The League Of Women Voters (LWV) Of Cleveland was formed in April 1920 by a group of suffragists, after the disbanding of the Woman’s Suffrage Party of Greater Cleveland. Founders followed the example of the National American Woman’s Suffrage Association, which had organized the National League of Women Voters in February 1920. The local league worked to complete ratification of the Nineteenth Amendment and to educate new voters, with the motto, “Every Woman an Intelligent Voter.” Nonpartisan, the league also proposed to support legislation protective of women and encourage women’s involvement in politics. The Cleveland LWV was the first local chapter to send questionnaires to candidates and to hold public forums between opposing candidates. It hosted the second national convention in 1921, where activist Carrie Chapman Catt made a plea for world peace. This speech ignited a women’s peace movement that culminated locally in the Women’s Council for the Prevention of War and the Promotion of Peace and the 1924 Women’s Council Peace Parade. Belle Sherwin, the Cleveland league’s first president, served as national president from 1924-1934.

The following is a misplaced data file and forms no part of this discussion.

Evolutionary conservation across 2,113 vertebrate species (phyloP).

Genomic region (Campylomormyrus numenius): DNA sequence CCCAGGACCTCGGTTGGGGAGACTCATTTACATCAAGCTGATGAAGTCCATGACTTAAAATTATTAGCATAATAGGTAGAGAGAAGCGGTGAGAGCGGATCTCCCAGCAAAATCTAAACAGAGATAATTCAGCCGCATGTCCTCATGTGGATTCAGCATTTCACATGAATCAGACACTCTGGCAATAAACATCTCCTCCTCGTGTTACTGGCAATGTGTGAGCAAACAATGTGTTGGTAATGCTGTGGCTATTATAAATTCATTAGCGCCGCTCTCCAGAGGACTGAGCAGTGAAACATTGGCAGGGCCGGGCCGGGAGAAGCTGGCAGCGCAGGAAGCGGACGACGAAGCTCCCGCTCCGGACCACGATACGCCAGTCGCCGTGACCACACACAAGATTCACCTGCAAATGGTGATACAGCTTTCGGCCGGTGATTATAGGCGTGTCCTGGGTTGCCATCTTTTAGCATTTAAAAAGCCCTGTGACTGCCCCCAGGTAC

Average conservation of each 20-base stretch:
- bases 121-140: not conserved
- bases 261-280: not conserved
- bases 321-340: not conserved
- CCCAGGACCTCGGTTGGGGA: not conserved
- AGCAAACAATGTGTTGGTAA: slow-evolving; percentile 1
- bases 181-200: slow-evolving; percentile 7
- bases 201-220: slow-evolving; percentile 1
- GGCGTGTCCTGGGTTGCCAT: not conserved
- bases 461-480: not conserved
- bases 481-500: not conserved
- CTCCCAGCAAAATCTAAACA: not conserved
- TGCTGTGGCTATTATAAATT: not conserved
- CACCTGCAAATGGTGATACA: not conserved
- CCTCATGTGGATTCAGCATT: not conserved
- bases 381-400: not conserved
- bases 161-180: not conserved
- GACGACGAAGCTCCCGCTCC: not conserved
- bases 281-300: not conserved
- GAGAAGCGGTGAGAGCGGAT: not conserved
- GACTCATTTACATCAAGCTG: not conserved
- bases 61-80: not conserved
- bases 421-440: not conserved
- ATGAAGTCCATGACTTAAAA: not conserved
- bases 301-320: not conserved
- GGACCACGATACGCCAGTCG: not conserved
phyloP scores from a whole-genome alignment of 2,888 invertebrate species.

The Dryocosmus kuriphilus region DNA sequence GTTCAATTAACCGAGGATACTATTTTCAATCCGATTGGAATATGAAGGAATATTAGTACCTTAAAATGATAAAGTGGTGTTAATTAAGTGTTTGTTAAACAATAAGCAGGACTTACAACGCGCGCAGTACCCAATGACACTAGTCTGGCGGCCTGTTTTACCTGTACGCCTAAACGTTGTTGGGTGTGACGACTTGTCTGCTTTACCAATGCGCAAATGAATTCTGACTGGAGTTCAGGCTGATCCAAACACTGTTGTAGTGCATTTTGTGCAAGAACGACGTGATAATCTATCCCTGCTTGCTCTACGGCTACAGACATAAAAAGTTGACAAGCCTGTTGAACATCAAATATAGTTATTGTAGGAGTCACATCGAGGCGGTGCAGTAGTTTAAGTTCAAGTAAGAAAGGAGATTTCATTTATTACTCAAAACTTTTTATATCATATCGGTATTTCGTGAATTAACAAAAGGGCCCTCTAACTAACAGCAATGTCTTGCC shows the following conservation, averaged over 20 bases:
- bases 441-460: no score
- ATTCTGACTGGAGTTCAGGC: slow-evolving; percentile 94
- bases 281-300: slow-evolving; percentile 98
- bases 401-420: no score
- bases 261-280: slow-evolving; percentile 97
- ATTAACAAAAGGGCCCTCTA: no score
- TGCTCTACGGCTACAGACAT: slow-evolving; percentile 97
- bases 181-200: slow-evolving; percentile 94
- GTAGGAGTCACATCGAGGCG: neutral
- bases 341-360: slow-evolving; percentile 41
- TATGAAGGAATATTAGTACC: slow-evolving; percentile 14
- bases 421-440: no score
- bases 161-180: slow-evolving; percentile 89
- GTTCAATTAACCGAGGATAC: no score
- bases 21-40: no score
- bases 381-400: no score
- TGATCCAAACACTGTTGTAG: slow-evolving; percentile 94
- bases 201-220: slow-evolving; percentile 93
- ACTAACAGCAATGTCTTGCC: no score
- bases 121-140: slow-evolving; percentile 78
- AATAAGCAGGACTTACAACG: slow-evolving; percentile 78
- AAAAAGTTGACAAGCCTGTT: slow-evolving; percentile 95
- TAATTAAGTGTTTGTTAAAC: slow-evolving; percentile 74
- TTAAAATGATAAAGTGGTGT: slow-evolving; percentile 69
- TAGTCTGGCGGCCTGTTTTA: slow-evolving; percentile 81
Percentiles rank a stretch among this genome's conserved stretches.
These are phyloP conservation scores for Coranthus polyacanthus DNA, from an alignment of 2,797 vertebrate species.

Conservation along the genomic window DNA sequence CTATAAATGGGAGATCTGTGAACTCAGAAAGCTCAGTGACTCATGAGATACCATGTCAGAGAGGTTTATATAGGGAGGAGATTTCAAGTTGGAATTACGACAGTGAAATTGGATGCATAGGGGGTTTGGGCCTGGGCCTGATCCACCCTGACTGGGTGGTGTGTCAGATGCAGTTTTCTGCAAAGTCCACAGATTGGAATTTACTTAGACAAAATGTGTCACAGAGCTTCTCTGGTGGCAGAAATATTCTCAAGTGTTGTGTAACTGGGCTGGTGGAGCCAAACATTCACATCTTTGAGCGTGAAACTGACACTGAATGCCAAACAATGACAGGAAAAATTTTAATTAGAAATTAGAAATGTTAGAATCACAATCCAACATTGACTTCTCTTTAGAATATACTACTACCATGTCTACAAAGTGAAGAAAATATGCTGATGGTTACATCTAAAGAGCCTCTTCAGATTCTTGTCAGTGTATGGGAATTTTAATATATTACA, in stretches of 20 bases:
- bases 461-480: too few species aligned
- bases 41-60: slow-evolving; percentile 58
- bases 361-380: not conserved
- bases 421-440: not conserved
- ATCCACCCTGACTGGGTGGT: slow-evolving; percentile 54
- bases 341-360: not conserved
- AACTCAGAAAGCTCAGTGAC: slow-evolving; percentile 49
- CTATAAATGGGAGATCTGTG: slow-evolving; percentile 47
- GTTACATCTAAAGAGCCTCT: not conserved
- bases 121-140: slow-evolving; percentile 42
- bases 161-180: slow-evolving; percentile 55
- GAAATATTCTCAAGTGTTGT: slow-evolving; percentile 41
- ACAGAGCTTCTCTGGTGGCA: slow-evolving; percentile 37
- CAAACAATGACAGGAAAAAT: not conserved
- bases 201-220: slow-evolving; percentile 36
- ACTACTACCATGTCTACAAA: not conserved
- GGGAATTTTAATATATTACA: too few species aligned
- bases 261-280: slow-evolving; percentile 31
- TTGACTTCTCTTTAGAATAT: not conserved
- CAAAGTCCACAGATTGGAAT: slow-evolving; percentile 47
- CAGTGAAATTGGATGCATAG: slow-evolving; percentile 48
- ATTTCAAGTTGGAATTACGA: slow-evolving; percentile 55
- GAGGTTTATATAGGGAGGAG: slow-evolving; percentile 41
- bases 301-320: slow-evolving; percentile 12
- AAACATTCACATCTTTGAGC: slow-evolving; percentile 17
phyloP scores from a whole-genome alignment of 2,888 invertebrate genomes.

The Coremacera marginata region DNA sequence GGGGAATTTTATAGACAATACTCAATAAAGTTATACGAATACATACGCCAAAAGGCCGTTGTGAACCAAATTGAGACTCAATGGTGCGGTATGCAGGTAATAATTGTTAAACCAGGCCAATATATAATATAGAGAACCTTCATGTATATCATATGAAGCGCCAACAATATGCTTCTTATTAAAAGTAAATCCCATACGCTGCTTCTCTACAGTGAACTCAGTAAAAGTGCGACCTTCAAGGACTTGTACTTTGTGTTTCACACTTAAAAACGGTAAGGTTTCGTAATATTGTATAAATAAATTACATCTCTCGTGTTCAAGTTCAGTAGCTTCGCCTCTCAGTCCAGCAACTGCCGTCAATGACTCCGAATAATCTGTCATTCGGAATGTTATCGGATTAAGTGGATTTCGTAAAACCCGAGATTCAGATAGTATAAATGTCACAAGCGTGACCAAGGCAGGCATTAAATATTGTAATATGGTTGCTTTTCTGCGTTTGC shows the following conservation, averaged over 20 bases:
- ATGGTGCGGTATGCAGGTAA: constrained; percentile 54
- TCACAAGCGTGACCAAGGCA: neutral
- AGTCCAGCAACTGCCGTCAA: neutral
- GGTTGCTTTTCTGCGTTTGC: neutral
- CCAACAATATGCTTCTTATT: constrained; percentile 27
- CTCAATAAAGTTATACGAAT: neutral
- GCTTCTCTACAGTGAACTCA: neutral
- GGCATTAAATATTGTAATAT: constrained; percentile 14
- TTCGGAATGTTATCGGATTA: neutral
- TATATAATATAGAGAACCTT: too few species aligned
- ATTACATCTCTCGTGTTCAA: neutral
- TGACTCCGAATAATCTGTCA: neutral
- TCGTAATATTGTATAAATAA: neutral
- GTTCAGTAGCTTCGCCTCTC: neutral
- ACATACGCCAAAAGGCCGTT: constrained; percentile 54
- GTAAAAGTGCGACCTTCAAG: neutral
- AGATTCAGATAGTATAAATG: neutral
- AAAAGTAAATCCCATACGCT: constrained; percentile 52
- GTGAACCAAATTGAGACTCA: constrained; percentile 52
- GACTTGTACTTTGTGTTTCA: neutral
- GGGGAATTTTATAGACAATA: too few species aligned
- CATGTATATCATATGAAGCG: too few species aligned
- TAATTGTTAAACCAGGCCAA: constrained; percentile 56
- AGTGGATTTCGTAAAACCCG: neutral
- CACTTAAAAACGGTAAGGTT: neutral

The league has endorsed legislation concerning women workers, child welfare, and education, as well as particular local issues. In 1921, the local LWV supported the City Manager Plan; in the 1950s it began to call for protecting Lake Erie as a water source; and in 1981 it successfully advocated a smaller Cleveland City Council. In the 1960s, the LWV actively supported legislation to establish accessible institutions of higher education such as Cuyahoga Community College. The league, however, refused to endorse the Equal Rights Amendment (ERA) for close to half a century, until 1970, because of its threat to special legislation for working women. The league has also assisted election boards and conducted voter registration and public demonstrations of registration and voting techniques.

In 1972, the LWV established the League of Women Voters of Cleveland Educational Fund, Inc., as its nonprofit educational division. The Fund sponsored a yearly series of Town Hall and Public Forums addressing issues of importance for the Cleveland area, established (1975) the Cleveland Area Voter Information Center (as of 1984, the Voter Information Center) to encourage citizens to participate in government, held a “Government Day” and a “Journalism Day” for students in the Cleveland Public Schools, and established a newsletter and video to teach new voters the voting process.

During recent years, the LWV conducted studies on the effect of tax abatement on the finances of the Cleveland Public Schools (1997), presented a 1999 forum on campaign finance reform, and organized the State of Ohio’s youthvote2000 initiative. In 2007, LWV offices were at 850 Euclid Avenue. That same year, the League president was Penny Jeffrey, while Sharon McGraw served as executive director of the Education Fund.